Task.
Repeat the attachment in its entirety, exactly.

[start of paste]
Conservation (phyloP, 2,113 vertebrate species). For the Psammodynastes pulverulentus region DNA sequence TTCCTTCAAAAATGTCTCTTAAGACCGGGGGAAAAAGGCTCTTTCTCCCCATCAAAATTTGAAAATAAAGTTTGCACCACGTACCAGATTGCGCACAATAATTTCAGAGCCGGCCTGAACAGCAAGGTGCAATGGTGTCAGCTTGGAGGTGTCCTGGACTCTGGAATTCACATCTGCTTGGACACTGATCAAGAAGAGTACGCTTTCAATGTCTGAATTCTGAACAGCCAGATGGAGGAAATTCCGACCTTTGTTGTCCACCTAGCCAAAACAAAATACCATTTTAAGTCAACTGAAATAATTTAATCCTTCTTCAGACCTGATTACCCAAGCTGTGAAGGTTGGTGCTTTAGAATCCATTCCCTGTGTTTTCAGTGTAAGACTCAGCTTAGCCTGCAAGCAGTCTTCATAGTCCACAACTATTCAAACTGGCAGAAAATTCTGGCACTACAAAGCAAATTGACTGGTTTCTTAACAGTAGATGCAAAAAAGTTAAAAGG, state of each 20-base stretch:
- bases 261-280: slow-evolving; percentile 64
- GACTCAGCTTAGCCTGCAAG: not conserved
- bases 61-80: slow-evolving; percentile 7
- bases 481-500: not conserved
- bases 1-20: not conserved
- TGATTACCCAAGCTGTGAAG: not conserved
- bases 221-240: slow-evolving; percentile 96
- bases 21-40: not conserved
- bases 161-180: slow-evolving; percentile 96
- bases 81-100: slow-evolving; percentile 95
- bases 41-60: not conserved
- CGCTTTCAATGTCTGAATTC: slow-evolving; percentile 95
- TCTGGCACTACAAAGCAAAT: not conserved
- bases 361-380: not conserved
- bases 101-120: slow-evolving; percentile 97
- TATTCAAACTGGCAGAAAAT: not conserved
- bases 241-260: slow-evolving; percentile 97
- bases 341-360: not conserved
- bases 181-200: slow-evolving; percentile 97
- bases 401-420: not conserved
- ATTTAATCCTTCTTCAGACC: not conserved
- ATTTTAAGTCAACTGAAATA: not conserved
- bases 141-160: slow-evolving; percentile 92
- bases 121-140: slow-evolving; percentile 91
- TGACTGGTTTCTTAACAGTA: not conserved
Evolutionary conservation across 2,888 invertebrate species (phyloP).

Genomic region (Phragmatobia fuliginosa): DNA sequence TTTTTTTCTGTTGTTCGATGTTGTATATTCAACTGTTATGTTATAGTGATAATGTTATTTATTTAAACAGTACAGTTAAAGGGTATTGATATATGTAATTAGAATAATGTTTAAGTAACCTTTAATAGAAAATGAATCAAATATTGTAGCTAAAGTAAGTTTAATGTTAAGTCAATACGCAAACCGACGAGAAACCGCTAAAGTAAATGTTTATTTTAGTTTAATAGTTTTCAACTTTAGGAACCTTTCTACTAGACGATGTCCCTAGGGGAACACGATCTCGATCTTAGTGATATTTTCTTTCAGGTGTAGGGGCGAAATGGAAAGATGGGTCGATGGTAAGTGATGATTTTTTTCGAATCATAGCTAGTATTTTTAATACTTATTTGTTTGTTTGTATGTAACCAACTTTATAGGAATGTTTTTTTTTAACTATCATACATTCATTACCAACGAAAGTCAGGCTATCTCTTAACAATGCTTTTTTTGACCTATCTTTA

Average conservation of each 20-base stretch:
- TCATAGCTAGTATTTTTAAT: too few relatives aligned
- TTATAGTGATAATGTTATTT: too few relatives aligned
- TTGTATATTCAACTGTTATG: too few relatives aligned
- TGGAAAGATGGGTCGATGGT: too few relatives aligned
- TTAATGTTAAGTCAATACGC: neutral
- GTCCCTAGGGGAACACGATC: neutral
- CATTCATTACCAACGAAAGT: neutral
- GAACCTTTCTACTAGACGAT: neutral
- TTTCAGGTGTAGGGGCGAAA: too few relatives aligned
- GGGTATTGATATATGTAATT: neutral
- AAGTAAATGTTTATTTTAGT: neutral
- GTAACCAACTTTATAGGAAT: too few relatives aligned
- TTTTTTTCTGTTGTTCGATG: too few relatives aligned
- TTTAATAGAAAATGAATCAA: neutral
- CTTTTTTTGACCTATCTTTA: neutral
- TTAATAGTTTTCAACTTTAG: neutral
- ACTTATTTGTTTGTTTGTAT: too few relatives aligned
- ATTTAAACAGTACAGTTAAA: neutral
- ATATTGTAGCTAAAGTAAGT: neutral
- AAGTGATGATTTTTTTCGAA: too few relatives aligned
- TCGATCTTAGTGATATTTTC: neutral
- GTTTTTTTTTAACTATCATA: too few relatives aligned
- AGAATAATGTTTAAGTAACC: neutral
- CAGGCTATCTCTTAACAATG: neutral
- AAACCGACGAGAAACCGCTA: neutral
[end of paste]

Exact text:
Conservation (phyloP, 2,113 vertebrate species). For the Psammodynastes pulverulentus region DNA sequence TTCCTTCAAAAATGTCTCTTAAGACCGGGGGAAAAAGGCTCTTTCTCCCCATCAAAATTTGAAAATAAAGTTTGCACCACGTACCAGATTGCGCACAATAATTTCAGAGCCGGCCTGAACAGCAAGGTGCAATGGTGTCAGCTTGGAGGTGTCCTGGACTCTGGAATTCACATCTGCTTGGACACTGATCAAGAAGAGTACGCTTTCAATGTCTGAATTCTGAACAGCCAGATGGAGGAAATTCCGACCTTTGTTGTCCACCTAGCCAAAACAAAATACCATTTTAAGTCAACTGAAATAATTTAATCCTTCTTCAGACCTGATTACCCAAGCTGTGAAGGTTGGTGCTTTAGAATCCATTCCCTGTGTTTTCAGTGTAAGACTCAGCTTAGCCTGCAAGCAGTCTTCATAGTCCACAACTATTCAAACTGGCAGAAAATTCTGGCACTACAAAGCAAATTGACTGGTTTCTTAACAGTAGATGCAAAAAAGTTAAAAGG, state of each 20-base stretch:
- bases 261-280: slow-evolving; percentile 64
- GACTCAGCTTAGCCTGCAAG: not conserved
- bases 61-80: slow-evolving; percentile 7
- bases 481-500: not conserved
- bases 1-20: not conserved
- TGATTACCCAAGCTGTGAAG: not conserved
- bases 221-240: slow-evolving; percentile 96
- bases 21-40: not conserved
- bases 161-180: slow-evolving; percentile 96
- bases 81-100: slow-evolving; percentile 95
- bases 41-60: not conserved
- CGCTTTCAATGTCTGAATTC: slow-evolving; percentile 95
- TCTGGCACTACAAAGCAAAT: not conserved
- bases 361-380: not conserved
- bases 101-120: slow-evolving; percentile 97
- TATTCAAACTGGCAGAAAAT: not conserved
- bases 241-260: slow-evolving; percentile 97
- bases 341-360: not conserved
- bases 181-200: slow-evolving; percentile 97
- bases 401-420: not conserved
- ATTTAATCCTTCTTCAGACC: not conserved
- ATTTTAAGTCAACTGAAATA: not conserved
- bases 141-160: slow-evolving; percentile 92
- bases 121-140: slow-evolving; percentile 91
- TGACTGGTTTCTTAACAGTA: not conserved
Evolutionary conservation across 2,888 invertebrate species (phyloP).

Genomic region (Phragmatobia fuliginosa): DNA sequence TTTTTTTCTGTTGTTCGATGTTGTATATTCAACTGTTATGTTATAGTGATAATGTTATTTATTTAAACAGTACAGTTAAAGGGTATTGATATATGTAATTAGAATAATGTTTAAGTAACCTTTAATAGAAAATGAATCAAATATTGTAGCTAAAGTAAGTTTAATGTTAAGTCAATACGCAAACCGACGAGAAACCGCTAAAGTAAATGTTTATTTTAGTTTAATAGTTTTCAACTTTAGGAACCTTTCTACTAGACGATGTCCCTAGGGGAACACGATCTCGATCTTAGTGATATTTTCTTTCAGGTGTAGGGGCGAAATGGAAAGATGGGTCGATGGTAAGTGATGATTTTTTTCGAATCATAGCTAGTATTTTTAATACTTATTTGTTTGTTTGTATGTAACCAACTTTATAGGAATGTTTTTTTTTAACTATCATACATTCATTACCAACGAAAGTCAGGCTATCTCTTAACAATGCTTTTTTTGACCTATCTTTA

Average conservation of each 20-base stretch:
- TCATAGCTAGTATTTTTAAT: too few relatives aligned
- TTATAGTGATAATGTTATTT: too few relatives aligned
- TTGTATATTCAACTGTTATG: too few relatives aligned
- TGGAAAGATGGGTCGATGGT: too few relatives aligned
- TTAATGTTAAGTCAATACGC: neutral
- GTCCCTAGGGGAACACGATC: neutral
- CATTCATTACCAACGAAAGT: neutral
- GAACCTTTCTACTAGACGAT: neutral
- TTTCAGGTGTAGGGGCGAAA: too few relatives aligned
- GGGTATTGATATATGTAATT: neutral
- AAGTAAATGTTTATTTTAGT: neutral
- GTAACCAACTTTATAGGAAT: too few relatives aligned
- TTTTTTTCTGTTGTTCGATG: too few relatives aligned
- TTTAATAGAAAATGAATCAA: neutral
- CTTTTTTTGACCTATCTTTA: neutral
- TTAATAGTTTTCAACTTTAG: neutral
- ACTTATTTGTTTGTTTGTAT: too few relatives aligned
- ATTTAAACAGTACAGTTAAA: neutral
- ATATTGTAGCTAAAGTAAGT: neutral
- AAGTGATGATTTTTTTCGAA: too few relatives aligned
- TCGATCTTAGTGATATTTTC: neutral
- GTTTTTTTTTAACTATCATA: too few relatives aligned
- AGAATAATGTTTAAGTAACC: neutral
- CAGGCTATCTCTTAACAATG: neutral
- AAACCGACGAGAAACCGCTA: neutral